Nephi here explains that – because of his desire to know of the mysteries of God (and presumably above all else about this visions of his father that have led them out into the desert) – he prayed and received a response, in which God softened his heart and he believed the words of his father, and so did not rebel like his brothers did. The implication is that had he not had this experience, he may well have rebelled like his brothers. Hence the importance of Nephi too being shown concerning the people of Jerusalem.

However, in what sense does he mean perished, since they’d already left Jerusalem? I see several possibilities. One is that Laman and Lemuel several times expressed the intent to return to Jerusalem, and on occasion (1 Nephi 7 perhaps being the best example), the only person who stood in their way and urged otherwise was Nephi. Had he been likewise minded, they might have actually returned to enjoy the delights of Nebuchadnezzar’s seige.

It’s also possible, considering the peril of their journey and the way they needed God’s help (and the fact that he often worked through Nephi), that Nephi also sees it as possible that said perishing would have happened somewhere along the way. And yet I think there’s also another potential meaning: perish can be a somewhat ambiguous term, perhaps purposefully. Another possibility might be that – like Laman and Lemuel – he would have eventually made the trip, but perished spiritually.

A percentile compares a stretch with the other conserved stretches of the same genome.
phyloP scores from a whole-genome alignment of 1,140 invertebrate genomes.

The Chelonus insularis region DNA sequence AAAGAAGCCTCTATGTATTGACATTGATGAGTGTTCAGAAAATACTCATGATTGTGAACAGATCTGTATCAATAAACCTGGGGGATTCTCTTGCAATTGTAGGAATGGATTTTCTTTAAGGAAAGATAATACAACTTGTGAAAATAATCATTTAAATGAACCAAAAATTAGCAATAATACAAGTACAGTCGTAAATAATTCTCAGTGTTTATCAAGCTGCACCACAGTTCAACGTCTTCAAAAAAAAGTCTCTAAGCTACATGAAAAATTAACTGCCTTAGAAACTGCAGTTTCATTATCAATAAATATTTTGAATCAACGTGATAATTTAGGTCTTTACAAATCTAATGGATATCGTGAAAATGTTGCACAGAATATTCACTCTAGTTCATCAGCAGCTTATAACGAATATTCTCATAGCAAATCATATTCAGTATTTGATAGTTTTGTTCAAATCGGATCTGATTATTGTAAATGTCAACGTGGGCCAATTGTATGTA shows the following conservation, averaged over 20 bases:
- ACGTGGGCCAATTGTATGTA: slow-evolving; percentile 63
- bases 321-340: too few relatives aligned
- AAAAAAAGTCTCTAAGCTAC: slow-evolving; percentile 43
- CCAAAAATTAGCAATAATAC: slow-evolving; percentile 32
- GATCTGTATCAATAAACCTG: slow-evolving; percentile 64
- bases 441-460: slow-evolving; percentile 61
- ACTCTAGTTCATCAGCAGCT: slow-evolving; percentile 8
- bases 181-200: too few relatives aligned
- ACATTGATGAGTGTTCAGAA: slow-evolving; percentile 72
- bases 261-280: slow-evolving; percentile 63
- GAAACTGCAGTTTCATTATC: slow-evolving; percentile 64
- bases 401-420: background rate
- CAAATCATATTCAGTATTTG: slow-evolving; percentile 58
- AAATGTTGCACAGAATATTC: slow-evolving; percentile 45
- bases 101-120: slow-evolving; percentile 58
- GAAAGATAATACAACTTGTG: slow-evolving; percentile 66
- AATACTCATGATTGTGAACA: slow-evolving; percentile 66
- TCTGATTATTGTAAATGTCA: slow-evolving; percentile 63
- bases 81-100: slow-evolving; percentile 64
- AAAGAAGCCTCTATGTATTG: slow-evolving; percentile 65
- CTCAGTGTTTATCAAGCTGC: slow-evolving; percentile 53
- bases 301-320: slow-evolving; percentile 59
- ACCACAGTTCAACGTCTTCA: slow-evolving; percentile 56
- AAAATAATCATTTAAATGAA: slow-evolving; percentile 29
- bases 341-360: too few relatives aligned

These possibilities are not mutually exclusive, and it may well be (in fact I think it’s quite likely) that Nephi doesn’t know how or when or in what sense he would have perished, but simply knows that if he hadn’t been blessed with the personal revelation he received, that in some way he would have. And that’s all he really needed to know to appreciate the blessing he received, and the importance of the revelation he was given. But, like much of this trek, I can see how this applies to us too. It is not enough for prophets and leaders alone to receive revelation for us to be able to follow the revelations given to others. Like Nephi, in order for us to make the trek successfully – in order to not perish – we need some level of personal knowledge, some level of personal inspiration. That may well vary from person to person according to our spiritual gifts, but all of us need some contact with the divine, even if it be as simply as a softening of the heart. As Heber C. Kimball taught: